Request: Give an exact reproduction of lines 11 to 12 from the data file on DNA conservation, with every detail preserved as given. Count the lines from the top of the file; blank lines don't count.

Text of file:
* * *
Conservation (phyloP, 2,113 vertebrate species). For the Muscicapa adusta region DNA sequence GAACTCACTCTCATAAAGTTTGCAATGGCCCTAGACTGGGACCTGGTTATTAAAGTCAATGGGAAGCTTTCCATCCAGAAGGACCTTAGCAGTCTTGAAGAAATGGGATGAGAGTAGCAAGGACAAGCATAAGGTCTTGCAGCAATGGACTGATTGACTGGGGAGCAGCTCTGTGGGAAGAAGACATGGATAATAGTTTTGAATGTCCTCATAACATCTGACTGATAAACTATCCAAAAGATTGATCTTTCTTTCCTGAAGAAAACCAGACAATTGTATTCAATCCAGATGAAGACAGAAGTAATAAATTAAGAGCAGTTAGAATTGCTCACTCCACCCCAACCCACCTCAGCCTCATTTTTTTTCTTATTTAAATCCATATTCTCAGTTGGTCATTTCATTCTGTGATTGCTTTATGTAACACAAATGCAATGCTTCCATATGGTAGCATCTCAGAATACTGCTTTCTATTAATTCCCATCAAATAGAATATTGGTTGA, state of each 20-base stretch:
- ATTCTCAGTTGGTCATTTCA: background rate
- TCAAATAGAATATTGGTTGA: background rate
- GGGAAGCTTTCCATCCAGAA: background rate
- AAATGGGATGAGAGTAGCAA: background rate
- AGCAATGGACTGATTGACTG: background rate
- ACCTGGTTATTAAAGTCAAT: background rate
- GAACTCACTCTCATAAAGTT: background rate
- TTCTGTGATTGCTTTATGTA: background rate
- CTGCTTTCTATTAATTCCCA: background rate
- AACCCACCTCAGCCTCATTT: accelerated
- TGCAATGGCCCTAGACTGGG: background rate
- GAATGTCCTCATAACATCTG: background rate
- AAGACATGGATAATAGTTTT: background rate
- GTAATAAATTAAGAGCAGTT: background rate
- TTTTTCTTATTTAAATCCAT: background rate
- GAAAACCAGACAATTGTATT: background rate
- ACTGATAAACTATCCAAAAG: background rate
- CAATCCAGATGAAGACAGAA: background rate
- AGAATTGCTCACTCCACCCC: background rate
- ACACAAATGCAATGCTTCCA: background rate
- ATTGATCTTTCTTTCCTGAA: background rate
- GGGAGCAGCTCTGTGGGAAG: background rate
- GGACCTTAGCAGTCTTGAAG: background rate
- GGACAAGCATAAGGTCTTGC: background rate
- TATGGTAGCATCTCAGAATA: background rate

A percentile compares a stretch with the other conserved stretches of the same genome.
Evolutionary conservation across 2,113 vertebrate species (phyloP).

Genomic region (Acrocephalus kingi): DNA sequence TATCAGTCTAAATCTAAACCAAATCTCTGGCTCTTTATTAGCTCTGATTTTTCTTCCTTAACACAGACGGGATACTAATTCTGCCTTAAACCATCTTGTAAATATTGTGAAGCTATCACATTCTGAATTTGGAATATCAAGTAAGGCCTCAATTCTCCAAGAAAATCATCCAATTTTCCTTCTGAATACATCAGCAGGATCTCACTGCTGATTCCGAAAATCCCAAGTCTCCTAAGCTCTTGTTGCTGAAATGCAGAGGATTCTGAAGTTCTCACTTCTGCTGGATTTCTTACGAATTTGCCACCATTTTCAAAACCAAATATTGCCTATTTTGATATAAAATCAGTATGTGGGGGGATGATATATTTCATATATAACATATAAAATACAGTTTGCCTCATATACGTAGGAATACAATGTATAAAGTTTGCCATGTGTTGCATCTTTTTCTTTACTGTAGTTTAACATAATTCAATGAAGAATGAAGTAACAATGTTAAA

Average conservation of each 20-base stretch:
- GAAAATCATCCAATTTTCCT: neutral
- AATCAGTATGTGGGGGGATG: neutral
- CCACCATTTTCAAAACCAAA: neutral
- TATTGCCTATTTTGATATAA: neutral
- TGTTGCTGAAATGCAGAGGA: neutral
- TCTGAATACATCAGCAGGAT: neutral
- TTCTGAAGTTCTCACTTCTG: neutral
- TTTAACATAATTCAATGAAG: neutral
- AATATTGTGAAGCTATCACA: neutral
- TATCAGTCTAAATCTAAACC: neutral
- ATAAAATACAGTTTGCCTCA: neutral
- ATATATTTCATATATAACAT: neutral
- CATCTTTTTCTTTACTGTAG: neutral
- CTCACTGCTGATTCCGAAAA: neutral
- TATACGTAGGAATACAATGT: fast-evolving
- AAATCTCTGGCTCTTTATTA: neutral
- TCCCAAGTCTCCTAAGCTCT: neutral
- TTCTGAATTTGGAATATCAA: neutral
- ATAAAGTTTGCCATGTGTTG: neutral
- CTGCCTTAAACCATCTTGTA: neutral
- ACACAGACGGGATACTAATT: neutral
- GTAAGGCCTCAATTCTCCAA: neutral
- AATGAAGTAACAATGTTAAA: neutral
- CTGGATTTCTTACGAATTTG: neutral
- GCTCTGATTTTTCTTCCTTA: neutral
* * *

- AACCCACCTCAGCCTCATTT: accelerated
- TGCAATGGCCCTAGACTGGG: background rate